Talk Is Free Theatre
Book adapted from Voltaire by Hugh Wheeler. Music by Leonard Bernstein. Lyrics by Richard Wilbur with additional lyrics by Stephen Sondheim and John Latouche. Directed by Richard Ouzounian. Set and lighting by Joe Pagnan. Costumes and props by Andrew Cleveland. Choreographed by David Ball. Musical direction by Lily Ling. At Park Place Theatre (in Barrie, Ont.). Runs until December 2.
When Voltaire wrote Candide in 1759, he was satirizing what was going on in his world: war, greed, rape, violence. One can only imagine what he would think of our world today.
Candide was a young man living in idyllic surroundings, taught to believe in optimism as a way of life. When all hell broke loose, he had to learn—through bitter personal experience—that “everything was not for the best in what he thought was the best of all possible worlds.”
Voltaire’s novel was adapted for the musical stage in 1956 with a glorious score by Leonard Bernstein and has had various incarnations since then. The most radical is this lively and well-intentioned production at the Park Place Theatre in Barrie, directed by Richard Ouzounian.
Ouzounian has cut the show down to a cast of five playing various parts (the original production had a cast of 45!). He was fastidious in his research about previous productions and obviously wanted to be true to the spirit of the piece. And it gets off to a rousing start when Lily Ling on piano and Jamie Drake on percussion play the stirring overture. It’s glorious.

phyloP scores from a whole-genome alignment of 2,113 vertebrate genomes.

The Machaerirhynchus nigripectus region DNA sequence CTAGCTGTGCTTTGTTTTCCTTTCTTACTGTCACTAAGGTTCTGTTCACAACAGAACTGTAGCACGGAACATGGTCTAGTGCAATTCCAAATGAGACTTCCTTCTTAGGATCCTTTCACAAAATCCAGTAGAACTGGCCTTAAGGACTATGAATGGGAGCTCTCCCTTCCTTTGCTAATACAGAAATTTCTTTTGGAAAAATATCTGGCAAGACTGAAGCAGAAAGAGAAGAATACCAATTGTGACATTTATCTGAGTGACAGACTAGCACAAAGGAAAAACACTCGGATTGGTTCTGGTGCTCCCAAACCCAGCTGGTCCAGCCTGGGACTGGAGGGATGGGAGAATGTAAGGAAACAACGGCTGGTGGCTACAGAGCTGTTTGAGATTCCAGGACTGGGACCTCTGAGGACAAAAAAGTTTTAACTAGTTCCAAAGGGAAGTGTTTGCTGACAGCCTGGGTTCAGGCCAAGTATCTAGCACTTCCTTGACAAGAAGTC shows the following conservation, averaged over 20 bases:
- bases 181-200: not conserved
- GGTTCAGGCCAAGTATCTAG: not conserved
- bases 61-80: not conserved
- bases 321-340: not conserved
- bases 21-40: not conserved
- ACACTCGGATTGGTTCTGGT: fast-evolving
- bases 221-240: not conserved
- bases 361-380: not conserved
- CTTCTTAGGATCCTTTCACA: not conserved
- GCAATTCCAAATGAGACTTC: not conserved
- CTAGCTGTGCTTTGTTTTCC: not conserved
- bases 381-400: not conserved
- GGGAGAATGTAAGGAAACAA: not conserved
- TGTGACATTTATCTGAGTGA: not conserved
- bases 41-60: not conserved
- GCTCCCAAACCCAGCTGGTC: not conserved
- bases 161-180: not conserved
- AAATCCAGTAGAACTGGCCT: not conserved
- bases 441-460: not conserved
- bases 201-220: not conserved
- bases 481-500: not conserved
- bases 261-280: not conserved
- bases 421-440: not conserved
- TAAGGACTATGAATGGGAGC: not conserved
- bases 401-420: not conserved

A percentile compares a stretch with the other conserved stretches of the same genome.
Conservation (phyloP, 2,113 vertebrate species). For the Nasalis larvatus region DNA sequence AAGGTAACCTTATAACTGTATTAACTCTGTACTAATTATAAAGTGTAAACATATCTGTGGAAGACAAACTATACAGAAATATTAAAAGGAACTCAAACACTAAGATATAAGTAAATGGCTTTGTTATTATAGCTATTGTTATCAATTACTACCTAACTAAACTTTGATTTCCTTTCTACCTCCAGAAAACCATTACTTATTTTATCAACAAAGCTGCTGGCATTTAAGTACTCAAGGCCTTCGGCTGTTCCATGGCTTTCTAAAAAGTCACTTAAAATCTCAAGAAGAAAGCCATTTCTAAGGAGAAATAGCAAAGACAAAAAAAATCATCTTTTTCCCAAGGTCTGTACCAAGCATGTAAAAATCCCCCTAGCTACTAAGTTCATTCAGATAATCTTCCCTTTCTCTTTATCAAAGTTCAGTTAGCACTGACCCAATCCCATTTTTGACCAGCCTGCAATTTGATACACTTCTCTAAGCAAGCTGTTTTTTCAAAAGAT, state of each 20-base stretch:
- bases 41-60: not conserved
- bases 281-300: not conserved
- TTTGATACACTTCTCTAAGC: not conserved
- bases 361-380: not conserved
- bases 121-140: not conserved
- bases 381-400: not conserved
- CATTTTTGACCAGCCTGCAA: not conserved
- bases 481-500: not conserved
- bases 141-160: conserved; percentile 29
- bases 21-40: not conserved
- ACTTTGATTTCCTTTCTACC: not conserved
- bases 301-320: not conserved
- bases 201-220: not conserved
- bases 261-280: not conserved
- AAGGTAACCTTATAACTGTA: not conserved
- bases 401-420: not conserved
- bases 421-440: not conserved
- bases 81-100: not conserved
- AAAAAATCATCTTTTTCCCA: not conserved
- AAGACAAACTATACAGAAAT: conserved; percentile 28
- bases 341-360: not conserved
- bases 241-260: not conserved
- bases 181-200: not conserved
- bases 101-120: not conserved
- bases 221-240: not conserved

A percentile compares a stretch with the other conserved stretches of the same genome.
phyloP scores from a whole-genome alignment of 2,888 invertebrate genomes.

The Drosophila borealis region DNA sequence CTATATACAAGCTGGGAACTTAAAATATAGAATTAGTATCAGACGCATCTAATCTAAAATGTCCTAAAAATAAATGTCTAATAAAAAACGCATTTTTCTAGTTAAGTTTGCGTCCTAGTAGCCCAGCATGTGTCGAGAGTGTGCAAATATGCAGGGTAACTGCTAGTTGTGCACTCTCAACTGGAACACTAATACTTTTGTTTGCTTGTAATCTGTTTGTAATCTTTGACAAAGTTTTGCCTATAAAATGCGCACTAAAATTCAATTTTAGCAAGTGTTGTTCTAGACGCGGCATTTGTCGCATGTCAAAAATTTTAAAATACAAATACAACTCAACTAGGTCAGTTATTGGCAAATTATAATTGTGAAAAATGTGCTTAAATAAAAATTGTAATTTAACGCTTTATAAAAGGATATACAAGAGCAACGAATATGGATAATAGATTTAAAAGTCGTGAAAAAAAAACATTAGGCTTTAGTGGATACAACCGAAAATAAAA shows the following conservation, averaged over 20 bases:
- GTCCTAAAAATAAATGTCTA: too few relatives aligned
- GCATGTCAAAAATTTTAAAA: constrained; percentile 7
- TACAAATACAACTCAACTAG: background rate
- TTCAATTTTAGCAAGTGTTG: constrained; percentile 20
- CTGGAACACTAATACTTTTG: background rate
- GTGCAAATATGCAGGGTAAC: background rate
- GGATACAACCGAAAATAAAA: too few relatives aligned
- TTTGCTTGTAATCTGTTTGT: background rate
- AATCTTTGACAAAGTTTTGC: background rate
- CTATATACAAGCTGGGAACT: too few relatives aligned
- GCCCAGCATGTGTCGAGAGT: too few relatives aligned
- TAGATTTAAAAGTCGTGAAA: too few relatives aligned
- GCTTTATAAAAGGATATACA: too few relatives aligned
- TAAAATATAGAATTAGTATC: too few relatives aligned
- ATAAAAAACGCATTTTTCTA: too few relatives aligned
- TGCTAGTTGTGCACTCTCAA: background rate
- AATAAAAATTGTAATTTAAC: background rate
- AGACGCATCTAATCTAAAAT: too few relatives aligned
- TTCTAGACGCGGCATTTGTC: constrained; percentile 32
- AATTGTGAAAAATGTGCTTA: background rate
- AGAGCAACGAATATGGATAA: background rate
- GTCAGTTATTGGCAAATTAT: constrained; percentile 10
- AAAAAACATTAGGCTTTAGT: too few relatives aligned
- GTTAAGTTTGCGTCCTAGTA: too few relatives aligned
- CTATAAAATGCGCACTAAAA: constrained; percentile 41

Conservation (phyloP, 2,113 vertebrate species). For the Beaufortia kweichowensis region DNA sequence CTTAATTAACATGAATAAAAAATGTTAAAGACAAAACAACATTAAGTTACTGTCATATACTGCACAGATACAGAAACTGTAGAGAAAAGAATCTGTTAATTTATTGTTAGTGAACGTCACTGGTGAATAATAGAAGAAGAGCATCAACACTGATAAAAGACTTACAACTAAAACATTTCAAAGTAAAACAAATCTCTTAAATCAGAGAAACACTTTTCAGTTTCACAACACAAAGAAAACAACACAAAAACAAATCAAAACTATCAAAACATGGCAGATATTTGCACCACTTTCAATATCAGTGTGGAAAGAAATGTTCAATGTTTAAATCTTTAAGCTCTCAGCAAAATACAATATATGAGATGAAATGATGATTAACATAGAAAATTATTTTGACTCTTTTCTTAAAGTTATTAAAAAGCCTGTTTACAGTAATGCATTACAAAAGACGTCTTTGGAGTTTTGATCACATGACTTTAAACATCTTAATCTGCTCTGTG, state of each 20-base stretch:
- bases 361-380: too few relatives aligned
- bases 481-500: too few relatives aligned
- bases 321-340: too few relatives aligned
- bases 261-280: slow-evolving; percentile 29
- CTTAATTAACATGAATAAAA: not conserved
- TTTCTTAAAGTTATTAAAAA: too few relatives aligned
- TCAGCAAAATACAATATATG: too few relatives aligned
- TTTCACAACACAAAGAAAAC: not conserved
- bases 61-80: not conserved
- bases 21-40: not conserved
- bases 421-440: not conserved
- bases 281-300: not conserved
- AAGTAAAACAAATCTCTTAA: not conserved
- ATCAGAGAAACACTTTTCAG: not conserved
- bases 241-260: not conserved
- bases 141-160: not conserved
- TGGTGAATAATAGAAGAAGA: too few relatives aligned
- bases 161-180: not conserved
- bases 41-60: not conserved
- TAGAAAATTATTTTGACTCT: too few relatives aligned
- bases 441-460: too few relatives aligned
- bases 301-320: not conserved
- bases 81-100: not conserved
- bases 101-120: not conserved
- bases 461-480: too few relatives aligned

But Ouzounian veers too often into cheesy humour for easy laughs that are unnecessary. For instance, “Oprah” opens the show. Really. A bewigged, caftan-wearing Oprah (Thom Allison) arrives smiling and sassy, holding a copy of Candide with her seal of approval on it and begins to read it to us, introducing the characters. But when one of the main characters, Dr. Pangloss, has to enter, Allison does a quick change as Oprah morphs into Pangloss, and she’s never seen again.
Later, as Candide travels the world from one horror to another, puppets are used to represent characters. One is a pointy-sheet-covered member of the KKK, which is appropriate for the scene. But several more are questionable: it’s hard to tell who the puppet with the yellow hair and beaked nose is until he says, “You’re fired! … Sad.” Or the puppet with black hair and a Mao suit—is that Kim Jong Un or someone else? Another one wore a beret and held what looked like an Academy Award. Is that Harvey Weinstein? And how is his inclusion appropriate? If it’s not clear the point is lost.
Ouzounian certainly negotiated his cast around Joe Pagnan’s multi-levelled chessboard set as the characters travelled from country to country. But within scenes, there is so much unnecessary business one wanted them to just stop and play it out. David Ball’s choreography is appropriately lively.
The cast is top notch, and they all sing beautifully. As Candide, Mike Nadajewski has a sweet innocence that gradually matures into knowing wisdom. Holly Chaplin, who plays his lady love Cunegonde, bangs those high notes in “Glitter and Be Gay” with the ease of someone flipping an errant hair out of her face. And, like Candide, we get to watch her grow from being a sex object to a wise woman.
The cast of five sing the stirring “Make Our Garden Grow” with such power and conviction that that’s all that’s needed to bring this show to a skin-tingling conclusion. But Ouzounian has a small choir of high school students enter and stand to the side of the stage, singing the song as well. They are a distraction and really don’t add anything more to what the five glorious cast members do on their own.
Sure I have concerns about the production, but on the whole it stands on its own. And cutting the cast down to five accomplished actor/singers to tell the story is inspired.
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